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You have a great idea. Now how do you make sure no one steals it? Having a website is essential these days, and it can be a great way to get your small business's ideas and information out to a wider audience. But it can also expose those ideas to some less ethical outfits just looking to lift content from other sources.

Copyrights are intended to protect your work from someone else's unlicensed use, but do they apply to website content? And are copyrights the best way to protect material and ideas on your website?

We're big advocates of registering your trademarks -- it's a relatively painless process that can protect your intellectual property from infringement. We say "relatively painless" because, unlike the trademark for Havana Club rum, most trademark applications don't take 21 years to be processed.

One way to avoid having your trademark application sit around for two decades is to stay out of the kind of litigation Havana Club got involved in. Here are a few others:

As the American craft beer scene has exploded over the last decade, so has the amount of litigation involving craft breweries. Beer makers are going to court over everything from labels and naming rights to trademarked tap handles and whether the beer they make can even be called "craft beer."

Not only have these sudsy spats caused brewers time and money, but some customers as well. It turns out, much like parents with rowdy children, they don't like seeing their favorite breweries fighting. So what can your small business learn from the latest craft beer legal wranglings?

Apple Sued for iPhone Wi-Fi Assist Miss

Apple is being sued for Wi-Fi Assist, a feature that is less than helpful. Plaintiffs say Apple should not have left Wi-Fi Assist on as a default setting or should have made it more apparent that iOS9 users would incur added charges when it is turned on, Fortune reports.

Two plaintiffs filed suit on behalf of a class of users with data overage charges. They want Apple to reimburse iOS9 users who did not have unlimited data plans and got hit with big cell phone bills because of Wi-Fi Assist.

JPEG Copyright Possibility Threatens Fair Use

The Joint Photographic Experts Group, better known as JPEG, this week launched a security initiative seeking copyright protections for images. This will make image sharing more secure. But it will also bolster intellectual property protections for image holders, and that is controversial.

Critics are disappointed. "So much for hopes that the tech industry would back away from copyright protection any time soon," wrote engadget. The concern is for all of us, really, because copyright for jpegs will block creation of much material made under "fair use" doctrine.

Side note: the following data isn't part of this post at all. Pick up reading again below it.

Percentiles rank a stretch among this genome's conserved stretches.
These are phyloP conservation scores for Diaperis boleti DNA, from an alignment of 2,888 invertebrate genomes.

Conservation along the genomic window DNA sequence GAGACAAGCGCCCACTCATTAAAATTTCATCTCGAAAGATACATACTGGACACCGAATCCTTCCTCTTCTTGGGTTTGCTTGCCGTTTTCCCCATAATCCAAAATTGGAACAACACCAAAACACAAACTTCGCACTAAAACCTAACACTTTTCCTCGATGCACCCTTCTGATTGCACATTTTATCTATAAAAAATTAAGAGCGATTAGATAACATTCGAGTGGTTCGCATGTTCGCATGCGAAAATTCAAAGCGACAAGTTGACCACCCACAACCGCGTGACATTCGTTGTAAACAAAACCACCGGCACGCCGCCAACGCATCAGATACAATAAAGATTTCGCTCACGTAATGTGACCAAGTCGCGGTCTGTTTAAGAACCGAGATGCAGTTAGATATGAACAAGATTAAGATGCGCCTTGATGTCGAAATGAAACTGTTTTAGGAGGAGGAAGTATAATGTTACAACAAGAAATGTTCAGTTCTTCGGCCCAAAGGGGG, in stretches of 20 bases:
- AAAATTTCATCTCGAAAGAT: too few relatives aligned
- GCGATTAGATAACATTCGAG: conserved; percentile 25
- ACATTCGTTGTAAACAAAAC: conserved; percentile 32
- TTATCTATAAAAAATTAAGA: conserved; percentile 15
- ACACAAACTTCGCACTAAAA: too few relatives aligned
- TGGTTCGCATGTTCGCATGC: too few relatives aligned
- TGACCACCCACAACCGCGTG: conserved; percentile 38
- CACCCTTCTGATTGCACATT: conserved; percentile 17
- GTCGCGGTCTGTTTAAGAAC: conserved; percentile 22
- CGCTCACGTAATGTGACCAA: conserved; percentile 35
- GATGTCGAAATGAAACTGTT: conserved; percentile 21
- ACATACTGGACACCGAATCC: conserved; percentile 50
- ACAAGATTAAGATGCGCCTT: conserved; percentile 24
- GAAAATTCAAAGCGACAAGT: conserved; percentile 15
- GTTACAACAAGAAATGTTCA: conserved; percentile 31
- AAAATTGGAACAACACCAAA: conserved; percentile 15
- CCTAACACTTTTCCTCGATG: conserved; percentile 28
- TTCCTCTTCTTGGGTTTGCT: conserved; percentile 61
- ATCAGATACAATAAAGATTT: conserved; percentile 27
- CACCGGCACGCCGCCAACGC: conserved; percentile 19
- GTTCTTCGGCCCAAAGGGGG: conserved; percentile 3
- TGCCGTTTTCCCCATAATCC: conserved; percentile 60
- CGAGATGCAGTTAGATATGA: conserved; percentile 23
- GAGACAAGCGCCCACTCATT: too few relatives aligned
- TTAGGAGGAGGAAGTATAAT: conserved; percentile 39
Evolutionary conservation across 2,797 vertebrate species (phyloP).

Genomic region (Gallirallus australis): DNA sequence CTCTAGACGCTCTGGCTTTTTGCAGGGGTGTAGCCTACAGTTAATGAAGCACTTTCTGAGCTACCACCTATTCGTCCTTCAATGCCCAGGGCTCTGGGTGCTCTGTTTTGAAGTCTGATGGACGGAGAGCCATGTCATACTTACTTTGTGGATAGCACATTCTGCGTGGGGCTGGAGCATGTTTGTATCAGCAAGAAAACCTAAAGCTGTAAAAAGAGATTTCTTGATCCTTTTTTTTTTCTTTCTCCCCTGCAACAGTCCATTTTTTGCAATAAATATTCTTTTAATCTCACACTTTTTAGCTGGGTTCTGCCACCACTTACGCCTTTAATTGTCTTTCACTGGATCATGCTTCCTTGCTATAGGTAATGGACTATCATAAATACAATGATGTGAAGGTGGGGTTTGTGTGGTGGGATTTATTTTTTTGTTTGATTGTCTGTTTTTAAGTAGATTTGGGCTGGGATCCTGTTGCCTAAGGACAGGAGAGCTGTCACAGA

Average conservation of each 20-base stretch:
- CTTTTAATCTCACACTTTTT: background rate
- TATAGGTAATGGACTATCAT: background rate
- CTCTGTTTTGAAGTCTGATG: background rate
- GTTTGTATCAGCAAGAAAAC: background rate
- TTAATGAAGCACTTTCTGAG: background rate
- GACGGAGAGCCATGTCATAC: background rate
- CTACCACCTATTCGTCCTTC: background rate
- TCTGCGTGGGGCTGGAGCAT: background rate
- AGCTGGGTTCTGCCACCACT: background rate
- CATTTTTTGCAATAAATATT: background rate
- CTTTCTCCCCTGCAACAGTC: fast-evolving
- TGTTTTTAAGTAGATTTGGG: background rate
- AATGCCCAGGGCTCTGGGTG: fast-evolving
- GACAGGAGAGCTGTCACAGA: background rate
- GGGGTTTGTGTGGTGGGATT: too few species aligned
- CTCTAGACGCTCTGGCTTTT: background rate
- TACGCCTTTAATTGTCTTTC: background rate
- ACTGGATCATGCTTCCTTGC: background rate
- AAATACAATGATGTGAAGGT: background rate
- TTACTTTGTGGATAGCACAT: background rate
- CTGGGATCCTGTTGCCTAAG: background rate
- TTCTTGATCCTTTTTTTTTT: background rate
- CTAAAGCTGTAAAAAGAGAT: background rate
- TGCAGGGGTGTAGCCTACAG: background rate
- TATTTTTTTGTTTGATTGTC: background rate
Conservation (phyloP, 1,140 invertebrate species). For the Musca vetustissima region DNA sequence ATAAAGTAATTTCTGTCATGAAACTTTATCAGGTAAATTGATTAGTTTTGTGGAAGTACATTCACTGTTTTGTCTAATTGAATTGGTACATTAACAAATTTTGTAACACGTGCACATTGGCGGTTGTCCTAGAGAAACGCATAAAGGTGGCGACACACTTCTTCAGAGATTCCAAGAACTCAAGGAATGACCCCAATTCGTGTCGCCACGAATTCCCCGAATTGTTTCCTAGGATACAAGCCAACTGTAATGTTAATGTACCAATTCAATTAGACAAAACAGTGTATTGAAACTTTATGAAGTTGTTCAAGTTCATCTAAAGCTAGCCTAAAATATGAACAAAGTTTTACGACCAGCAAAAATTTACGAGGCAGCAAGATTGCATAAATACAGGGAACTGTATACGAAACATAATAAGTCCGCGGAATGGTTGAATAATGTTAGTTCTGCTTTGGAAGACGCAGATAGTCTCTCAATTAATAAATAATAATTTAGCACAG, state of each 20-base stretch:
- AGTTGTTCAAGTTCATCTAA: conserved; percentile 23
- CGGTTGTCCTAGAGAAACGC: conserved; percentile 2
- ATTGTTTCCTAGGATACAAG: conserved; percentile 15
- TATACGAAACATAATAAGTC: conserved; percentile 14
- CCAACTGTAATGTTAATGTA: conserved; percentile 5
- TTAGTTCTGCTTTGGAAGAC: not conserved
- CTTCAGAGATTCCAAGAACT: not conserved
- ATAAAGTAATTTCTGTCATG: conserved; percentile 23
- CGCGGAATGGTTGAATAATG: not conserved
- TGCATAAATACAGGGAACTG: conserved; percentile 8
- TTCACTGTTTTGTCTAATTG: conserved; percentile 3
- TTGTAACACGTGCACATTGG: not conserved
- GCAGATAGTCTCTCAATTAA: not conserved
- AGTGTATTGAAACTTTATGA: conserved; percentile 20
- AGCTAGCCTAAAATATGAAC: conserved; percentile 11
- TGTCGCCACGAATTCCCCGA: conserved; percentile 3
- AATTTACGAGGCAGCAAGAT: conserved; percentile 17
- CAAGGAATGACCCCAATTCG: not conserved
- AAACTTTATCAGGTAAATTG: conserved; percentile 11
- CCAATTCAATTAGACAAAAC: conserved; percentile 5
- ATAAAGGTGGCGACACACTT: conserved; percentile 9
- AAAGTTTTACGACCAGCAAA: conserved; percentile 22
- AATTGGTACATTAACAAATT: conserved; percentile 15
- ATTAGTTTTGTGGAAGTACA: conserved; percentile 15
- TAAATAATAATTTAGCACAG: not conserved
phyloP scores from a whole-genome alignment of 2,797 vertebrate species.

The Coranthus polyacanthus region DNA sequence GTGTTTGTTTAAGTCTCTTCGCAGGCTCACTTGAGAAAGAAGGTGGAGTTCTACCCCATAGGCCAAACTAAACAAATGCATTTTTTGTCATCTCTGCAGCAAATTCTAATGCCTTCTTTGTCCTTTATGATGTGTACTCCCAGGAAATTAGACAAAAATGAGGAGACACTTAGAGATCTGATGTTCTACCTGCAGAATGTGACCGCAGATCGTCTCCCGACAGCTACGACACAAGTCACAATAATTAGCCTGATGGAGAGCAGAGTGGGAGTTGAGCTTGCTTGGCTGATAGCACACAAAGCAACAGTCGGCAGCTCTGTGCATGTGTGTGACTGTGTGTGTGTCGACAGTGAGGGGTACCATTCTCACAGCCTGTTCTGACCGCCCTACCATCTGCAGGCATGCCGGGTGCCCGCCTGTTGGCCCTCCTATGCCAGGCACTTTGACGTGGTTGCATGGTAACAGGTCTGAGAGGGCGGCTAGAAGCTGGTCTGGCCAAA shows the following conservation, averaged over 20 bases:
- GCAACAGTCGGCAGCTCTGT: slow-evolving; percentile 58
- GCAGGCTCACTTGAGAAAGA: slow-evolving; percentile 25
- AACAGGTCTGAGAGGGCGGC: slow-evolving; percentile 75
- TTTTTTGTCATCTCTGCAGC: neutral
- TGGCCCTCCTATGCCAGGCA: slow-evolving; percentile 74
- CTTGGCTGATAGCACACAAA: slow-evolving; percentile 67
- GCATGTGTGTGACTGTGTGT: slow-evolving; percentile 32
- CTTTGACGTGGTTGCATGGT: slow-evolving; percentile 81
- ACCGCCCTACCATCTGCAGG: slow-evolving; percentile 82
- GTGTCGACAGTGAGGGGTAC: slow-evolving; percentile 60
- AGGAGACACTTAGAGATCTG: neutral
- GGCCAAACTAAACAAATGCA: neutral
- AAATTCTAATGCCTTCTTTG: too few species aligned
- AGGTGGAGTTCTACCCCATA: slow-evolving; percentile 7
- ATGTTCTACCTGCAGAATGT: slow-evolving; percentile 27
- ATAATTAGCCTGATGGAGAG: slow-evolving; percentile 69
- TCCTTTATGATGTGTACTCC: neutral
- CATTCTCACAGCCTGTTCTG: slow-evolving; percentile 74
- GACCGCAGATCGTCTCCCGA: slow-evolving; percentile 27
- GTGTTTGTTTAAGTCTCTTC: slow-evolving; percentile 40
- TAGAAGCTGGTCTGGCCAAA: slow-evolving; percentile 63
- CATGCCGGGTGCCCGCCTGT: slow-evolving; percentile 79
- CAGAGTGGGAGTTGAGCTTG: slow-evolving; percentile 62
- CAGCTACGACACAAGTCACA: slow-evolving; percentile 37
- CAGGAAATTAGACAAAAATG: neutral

Colleges Creating Law Clinics to Help Student Startups

The law is generally not a major concern for young tech geeks dreaming of being the next Mark Zuckerburg. But sometimes, long before the first billion is made, student startups hit a snag. A serious snag -- like a state attorney general's investigation.

That is what happened to some students at the Massachusetts Institute of Technology who found themselves under investigation by New Jersey. Their promising software was accused of hijacking computers. Instead of developing an investment strategy, the students found themselves under investigation. Ultimately, no one was charged with a crime but the experience taught MIT to think different about the law.

Small businesses make hiring decisions based not just on what an employee brings to the table today, but what he or she can bring to the company in the future. We want innovators with new ideas and meaningful contributions.

So what if those good ideas are patentable? Do they belong to you or your employee? Well that all depends on what kind of agreements you have in place before the invention.

In the business world, your name is everything. Ask Polaroid, Xerox, Kleenex, or Google, -- brands whose names have become synonymous with an entire product; they'll tell you exactly how important a business's name can be to their bottom line.

But you know this already, which is why you put so much time and care into crafting your small business's name. Now all you have to do is protect it. So what should you do if another business starts using your name?

I've been on a search for the perfect fried chicken sandwich, trying just about everything from Chick-Fil-A and Carl's Jr. to local spots and food trucks. I have yet to make it to Church's, but based on one ex-employee's legal claim, maybe I need to give their "Pechu Sandwich" a try.

Norberto Colón Lorenzana attempted to patent what I assumed was a classic staple of American cuisine, claiming he invented it in 1991. But a federal court shut him down, saying the fried chicken sandwich could not be copyrighted, meaning restaurants, drive thrus, and food trucks are free to keep cranking out deliciousness without paying Lorenzana royalties.

It says it right there on the label: "Die Weltmarke Mit Den 3 Streifen," or, "The Brand With the Three Stripes." In fact, those three stripes have been synonymous with the adidas brand for so long, you'd think they wouldn't even need to trademark it.

But they have, and now adidas America has filed a federal lawsuit against Forever 21, claiming the fashion retailer is selling apparel with adidas's signature "Three Stripe Mark."